Hungary Engages in Interference Efforts

Gergely Gulyás, the Minister of the Hungarian Prime Minister Viktor Orbán’s Office, has accused Ukrainian authorities of trampling minority rights and adopting a “semi-fascist” law. Responding to a question about elections in Ukraine at a press conference in Budapest, Gulyás said that “Ukraine currently has a government that tramples on minority rights, one that has had ‘a semi-Fascist’ education law adopted.” He referred to the education law and, particularly, to the provision of the education law stipulating that the language of instruction in educational facilities be Ukrainian. The rhetoric employed by Prime Minister Orbán and those who represent him is strongly reminiscent of Kremlin-backed propaganda narratives.

It is important to note the timing of such rhetoric on the part of Hungary. This sort of rhetoric from a representative of the government of an EU member state decrying Ukraine’s “current’ government as a “fascist government,” or at least one that enables and encourages fascist movements in Ukraine, feels all too familiar. It spreads disinformation akin to Kremlin propaganda efforts. Such rhetoric against Ukraine’s law on education by Hungary appears to exert some sort of “informal” pressure to change Ukraine’s government. Given that Ukraine is a little less than two weeks shy of election day, this sort of rhetoric and pressure rivals Kremlin-backed interference efforts.

Ever since it was adopted, this law has raised official concerns of the governments of Russia, Hungary, Romania, and Moldova. Hungary was even blocked meetings for the Ukraine-NATO Commission, alleging a violation of the rights of Hungarians living in Ukraine. Russian propaganda continues to attack Ukraine because of the law. Russian propaganda outlets claim that this law seeks to ban the use of Russian language in Ukraine; they even accuse Ukrainian authorities of violating the rights of national minorities and discriminating against minority languages.

Both the Ukrainian Ministry of Education and Science and the Ministry of Foreign Affairs have repeatedly explained that the law respects the provisions of the Ukrainian Constitution and European Charter for European and Minority languages. The highly criticized Article 7 of the Law of Ukraine “On Education” serves to strengthen the position of the Ukrainian language as the state language in secondary school education. Private schools, however, are free to teach students in any of the minority languages that are designated as such by EU legislation and conventions. The education law does not aim to discriminate against minority languages nor does it stipulate closing schools that teach in minority languages; it merely introduces a gradual increase of Ukrainian language use.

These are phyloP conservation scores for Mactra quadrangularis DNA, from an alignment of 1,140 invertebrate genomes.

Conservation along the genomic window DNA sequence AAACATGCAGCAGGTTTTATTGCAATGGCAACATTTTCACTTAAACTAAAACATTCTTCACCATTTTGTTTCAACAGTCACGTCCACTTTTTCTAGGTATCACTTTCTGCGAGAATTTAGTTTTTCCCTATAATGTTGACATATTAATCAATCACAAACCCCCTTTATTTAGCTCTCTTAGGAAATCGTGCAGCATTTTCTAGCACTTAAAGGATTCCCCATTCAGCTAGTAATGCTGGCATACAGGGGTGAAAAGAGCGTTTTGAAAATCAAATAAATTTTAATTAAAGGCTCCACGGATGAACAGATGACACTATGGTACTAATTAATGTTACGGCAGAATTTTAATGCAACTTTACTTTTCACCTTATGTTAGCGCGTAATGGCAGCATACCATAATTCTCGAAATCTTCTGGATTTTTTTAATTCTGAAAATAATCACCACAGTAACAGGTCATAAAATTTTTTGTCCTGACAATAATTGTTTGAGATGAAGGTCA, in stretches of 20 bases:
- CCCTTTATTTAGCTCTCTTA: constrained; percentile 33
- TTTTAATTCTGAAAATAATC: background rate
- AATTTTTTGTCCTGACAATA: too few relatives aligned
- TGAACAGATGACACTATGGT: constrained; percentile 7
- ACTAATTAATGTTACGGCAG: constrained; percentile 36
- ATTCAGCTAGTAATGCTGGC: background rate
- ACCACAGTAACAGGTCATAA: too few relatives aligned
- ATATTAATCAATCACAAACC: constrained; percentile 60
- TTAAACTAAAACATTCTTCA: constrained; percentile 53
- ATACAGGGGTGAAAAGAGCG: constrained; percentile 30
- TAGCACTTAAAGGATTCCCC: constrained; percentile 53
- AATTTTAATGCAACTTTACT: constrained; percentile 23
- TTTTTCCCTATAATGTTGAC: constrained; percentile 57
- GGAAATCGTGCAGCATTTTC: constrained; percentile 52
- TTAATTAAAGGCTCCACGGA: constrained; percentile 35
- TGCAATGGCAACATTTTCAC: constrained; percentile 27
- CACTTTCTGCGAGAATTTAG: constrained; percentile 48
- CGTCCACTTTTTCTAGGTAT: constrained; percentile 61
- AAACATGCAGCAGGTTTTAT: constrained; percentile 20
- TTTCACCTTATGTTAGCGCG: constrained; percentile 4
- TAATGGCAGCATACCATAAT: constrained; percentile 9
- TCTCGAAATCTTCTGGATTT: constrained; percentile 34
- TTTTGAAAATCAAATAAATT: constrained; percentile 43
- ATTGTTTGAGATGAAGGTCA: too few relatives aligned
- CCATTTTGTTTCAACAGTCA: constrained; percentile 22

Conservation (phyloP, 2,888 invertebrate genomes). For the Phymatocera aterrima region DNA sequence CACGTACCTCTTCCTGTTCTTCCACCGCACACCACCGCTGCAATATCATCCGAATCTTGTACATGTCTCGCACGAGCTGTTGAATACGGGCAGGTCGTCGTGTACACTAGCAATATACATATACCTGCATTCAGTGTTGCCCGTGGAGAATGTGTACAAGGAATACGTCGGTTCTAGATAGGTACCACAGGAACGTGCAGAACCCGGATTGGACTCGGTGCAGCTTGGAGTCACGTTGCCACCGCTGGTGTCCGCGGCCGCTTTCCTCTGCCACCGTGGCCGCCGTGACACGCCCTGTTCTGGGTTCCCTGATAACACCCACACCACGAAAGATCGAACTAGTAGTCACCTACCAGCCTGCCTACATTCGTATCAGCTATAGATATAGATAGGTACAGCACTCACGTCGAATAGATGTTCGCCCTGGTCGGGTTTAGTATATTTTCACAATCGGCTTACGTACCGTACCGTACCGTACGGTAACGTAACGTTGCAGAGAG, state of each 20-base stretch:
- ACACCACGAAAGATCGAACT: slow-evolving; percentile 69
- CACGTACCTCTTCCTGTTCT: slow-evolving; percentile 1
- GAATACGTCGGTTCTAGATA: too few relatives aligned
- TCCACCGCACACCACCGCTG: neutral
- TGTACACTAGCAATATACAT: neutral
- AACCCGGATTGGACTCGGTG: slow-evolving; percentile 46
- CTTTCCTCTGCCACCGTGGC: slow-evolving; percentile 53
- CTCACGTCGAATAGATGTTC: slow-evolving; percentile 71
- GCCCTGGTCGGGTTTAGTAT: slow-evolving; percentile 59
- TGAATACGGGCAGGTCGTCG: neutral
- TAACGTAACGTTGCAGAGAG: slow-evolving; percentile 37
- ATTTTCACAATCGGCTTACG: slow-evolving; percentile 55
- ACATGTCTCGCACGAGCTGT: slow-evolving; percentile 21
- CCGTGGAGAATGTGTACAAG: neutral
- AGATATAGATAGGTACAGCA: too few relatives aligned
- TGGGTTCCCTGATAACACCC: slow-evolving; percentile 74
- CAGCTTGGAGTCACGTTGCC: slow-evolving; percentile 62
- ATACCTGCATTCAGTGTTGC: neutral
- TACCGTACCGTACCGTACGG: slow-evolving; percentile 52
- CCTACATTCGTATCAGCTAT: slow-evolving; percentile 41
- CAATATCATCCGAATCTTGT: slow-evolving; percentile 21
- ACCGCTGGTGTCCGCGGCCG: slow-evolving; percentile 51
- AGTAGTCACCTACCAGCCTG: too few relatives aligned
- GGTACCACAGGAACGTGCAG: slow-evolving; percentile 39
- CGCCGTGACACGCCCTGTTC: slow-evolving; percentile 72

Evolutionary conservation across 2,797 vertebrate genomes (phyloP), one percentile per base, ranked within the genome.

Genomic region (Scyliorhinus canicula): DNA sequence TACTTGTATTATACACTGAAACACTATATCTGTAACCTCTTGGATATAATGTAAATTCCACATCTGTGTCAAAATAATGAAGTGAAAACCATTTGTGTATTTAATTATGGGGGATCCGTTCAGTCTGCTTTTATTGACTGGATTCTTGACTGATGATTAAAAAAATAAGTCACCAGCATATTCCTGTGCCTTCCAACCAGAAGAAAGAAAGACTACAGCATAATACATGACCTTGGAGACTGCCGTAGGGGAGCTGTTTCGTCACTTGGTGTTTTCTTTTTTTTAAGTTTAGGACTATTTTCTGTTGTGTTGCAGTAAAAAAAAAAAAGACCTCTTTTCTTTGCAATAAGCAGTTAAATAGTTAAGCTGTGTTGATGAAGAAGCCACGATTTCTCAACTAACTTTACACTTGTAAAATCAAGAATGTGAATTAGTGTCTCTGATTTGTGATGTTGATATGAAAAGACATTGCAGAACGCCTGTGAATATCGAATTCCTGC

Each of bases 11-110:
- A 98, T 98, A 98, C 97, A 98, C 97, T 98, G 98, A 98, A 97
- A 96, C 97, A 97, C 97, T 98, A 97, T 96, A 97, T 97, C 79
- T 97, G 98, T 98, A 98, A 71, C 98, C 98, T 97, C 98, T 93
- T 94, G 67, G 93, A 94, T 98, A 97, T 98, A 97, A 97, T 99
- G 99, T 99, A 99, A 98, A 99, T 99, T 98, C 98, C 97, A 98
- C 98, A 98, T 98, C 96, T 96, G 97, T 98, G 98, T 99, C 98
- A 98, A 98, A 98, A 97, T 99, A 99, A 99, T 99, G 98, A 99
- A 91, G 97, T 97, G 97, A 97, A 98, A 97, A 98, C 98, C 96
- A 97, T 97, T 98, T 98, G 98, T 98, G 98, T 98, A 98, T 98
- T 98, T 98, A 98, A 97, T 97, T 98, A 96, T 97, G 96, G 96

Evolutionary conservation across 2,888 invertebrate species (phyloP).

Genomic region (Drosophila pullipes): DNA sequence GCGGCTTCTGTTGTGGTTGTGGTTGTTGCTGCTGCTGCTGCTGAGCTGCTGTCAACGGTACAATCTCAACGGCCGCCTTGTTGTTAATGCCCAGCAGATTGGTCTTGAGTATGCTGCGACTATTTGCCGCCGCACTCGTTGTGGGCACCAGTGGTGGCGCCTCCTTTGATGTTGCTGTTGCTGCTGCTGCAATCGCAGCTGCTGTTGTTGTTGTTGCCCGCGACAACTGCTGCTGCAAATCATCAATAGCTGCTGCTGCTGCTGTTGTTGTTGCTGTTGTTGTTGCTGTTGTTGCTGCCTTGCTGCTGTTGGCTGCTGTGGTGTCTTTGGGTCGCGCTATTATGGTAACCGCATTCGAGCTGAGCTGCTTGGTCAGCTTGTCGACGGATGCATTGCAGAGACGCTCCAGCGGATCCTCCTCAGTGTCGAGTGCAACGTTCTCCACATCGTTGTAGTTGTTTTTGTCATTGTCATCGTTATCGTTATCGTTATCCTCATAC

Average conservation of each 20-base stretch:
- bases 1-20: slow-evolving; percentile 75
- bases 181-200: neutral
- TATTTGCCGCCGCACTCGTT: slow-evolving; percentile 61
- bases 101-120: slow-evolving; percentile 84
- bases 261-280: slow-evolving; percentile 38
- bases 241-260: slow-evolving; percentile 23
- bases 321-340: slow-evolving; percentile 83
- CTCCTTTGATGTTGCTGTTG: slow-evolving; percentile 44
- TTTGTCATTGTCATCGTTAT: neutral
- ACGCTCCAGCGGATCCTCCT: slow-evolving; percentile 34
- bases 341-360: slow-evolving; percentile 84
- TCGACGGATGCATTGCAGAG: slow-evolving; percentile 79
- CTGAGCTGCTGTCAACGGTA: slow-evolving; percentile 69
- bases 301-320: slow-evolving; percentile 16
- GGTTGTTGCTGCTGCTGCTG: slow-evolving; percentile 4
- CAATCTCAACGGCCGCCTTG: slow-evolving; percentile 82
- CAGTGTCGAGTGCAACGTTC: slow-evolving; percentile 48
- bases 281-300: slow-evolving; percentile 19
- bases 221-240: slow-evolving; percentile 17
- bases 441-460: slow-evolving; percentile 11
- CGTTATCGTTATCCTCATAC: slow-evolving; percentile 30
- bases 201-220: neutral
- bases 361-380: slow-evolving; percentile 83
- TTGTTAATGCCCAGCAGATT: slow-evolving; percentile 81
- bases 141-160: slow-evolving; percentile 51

On December 8, 2017, the Venice Commission (European Commission for Democracy through Law) published its opinion on Ukraine’s Education Law No. 902/2017, recommending that Ukraine’s government make the article concerning language in education more “balanced.” At the same time, the commission noted that since the law on education is a framework law, the future law on secondary education could provide for more detailed and balanced solutions.

Ukraine recently reiterated its willingness to implement the law in accordance with international norms. On December 18, 2018, following the fifth Association Council meeting between the European Union and Ukraine in Brussels, the EU and Ukraine released a joint press statement which states that the parties “agreed on the need to ensure the respect for rights already exercised of persons belonging to national minorities as enshrined in UN and Council of Europe Conventions…”